Survey of Empirical Fractals: Analysis and Classification (1996-1997):

Publication Numbers: 26,28.

Complex structures are common in nature. Their analysis and
characterization is a difficult task, particularly in the
case of structures which cannot be characterized by one or
a few length scales.
The fractal concepts appear ideal for describing such multi-scale
phenomena and the dynamics that generates them.
For example, in surface growth phenomena one commonly observes
rough surfaces as well as cluster structures which can be characterized
by their fractal dimensions.

Due to the reasons described above,
there has been much experimental effort
in the past fifteen years or so
to explore fractal structures in empirical systems.
Concurrently, models that give rise to a variety of fractal structures
were introduced and studied extensively.
While these models typically exhibit scale-invariant fractal structures,
empirical fractals tend to be bounded by upper and lower cutoffs.
To examine the experimental status of the cutoffs
we performed a survey of experimental studies and found that
experimental reports of fractal behavior are
typically based on a scaling range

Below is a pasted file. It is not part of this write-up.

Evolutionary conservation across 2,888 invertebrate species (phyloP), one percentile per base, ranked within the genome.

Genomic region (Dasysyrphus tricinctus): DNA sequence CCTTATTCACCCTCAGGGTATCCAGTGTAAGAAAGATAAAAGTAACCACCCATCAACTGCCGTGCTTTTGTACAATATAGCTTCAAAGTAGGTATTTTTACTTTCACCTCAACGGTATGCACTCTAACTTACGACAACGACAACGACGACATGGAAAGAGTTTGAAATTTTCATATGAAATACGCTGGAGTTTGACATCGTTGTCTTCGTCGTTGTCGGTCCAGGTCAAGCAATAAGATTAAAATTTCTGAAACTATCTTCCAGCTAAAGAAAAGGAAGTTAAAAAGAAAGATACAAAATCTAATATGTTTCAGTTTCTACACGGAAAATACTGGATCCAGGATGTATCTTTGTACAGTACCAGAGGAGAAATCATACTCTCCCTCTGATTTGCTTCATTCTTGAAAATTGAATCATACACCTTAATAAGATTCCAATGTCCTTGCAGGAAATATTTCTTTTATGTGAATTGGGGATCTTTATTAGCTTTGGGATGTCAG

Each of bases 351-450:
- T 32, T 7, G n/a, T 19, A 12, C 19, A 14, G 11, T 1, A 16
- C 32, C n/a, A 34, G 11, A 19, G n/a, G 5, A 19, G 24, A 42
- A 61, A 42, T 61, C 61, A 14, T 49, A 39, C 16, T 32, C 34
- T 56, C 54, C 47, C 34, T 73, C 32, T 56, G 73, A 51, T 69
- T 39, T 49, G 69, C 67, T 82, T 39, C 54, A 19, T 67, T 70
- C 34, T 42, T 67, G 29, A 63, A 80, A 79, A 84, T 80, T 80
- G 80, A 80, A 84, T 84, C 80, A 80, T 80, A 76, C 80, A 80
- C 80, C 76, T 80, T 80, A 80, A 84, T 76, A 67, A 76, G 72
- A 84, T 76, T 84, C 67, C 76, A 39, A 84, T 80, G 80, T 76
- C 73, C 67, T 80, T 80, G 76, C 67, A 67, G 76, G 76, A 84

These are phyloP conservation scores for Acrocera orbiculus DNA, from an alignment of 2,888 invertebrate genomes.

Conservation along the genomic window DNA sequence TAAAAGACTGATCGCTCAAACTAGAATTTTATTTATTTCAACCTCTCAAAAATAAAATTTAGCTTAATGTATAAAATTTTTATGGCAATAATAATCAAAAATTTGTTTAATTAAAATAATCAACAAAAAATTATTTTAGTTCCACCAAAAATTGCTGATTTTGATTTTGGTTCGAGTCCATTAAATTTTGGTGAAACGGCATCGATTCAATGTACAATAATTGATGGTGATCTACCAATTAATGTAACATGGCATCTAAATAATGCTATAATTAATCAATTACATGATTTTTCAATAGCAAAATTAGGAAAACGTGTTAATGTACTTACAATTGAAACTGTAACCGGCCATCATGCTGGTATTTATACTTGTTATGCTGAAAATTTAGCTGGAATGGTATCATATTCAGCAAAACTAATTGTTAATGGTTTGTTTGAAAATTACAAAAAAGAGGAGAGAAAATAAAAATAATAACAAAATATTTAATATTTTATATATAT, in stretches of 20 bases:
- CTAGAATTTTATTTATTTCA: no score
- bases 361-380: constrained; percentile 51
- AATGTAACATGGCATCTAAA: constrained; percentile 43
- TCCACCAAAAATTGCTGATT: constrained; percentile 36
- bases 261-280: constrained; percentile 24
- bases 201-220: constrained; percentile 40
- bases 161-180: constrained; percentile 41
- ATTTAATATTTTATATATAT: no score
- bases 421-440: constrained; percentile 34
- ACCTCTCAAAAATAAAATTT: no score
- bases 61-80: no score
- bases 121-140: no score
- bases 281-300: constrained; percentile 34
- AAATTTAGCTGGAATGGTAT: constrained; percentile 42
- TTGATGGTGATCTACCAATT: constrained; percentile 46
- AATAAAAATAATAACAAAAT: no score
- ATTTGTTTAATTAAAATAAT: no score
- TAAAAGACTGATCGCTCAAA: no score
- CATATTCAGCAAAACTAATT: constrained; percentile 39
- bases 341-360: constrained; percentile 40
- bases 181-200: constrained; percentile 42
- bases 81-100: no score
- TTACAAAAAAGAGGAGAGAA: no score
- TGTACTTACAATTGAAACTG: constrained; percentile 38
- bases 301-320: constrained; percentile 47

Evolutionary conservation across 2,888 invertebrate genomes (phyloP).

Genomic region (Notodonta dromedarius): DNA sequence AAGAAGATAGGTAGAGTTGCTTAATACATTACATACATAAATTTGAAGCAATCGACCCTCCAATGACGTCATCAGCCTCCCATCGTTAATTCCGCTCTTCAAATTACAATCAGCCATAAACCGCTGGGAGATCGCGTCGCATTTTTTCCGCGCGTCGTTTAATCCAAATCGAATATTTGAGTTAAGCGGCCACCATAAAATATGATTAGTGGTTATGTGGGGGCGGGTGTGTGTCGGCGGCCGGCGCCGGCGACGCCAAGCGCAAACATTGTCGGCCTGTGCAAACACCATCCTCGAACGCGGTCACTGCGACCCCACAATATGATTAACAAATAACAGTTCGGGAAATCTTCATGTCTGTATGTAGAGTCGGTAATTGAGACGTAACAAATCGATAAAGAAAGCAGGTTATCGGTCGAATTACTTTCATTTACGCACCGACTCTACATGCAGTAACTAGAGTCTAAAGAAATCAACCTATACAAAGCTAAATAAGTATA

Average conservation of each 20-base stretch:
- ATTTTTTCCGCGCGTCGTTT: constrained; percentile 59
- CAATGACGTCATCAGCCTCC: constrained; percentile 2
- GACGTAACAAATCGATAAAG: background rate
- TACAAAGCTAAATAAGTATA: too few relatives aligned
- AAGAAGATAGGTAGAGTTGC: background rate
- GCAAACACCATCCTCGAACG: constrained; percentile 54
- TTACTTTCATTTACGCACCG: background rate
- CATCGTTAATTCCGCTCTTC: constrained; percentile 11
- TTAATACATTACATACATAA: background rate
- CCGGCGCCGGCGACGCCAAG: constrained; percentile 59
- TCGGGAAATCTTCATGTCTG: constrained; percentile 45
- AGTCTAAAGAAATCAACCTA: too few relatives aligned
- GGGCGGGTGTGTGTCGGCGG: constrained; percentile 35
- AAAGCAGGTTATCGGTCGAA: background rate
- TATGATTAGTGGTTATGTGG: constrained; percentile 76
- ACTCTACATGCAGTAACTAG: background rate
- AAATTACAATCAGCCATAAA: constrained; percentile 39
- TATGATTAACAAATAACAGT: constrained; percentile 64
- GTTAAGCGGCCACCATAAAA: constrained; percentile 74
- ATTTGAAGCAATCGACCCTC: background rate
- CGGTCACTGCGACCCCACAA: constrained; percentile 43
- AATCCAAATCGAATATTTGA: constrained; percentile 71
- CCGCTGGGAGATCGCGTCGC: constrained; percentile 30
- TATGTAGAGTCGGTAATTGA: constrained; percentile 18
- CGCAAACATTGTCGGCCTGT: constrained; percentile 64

which spans less than two decades with very few exceptions.

To obtain insight about this we have analyzed
the growth of diffusion-limited-aggregation-like clusters
on surfaces in molecular beam epitaxy [26].
Using scaling relations for island growth
we obtained the dependence of the upper cutoff on the duration
of the experiment. We obtained indications that in these systems
the limited range may result from the fact that the scaling range
(in decades) increases slowly (logarithmically) with the duration
of the experiment, namely the experimental time increases exponentially
as a function of
Interestingly, this resembles the situation in the theory of
algorithmic complexity, where for intractable problems the
computation time depends exponentially on the input size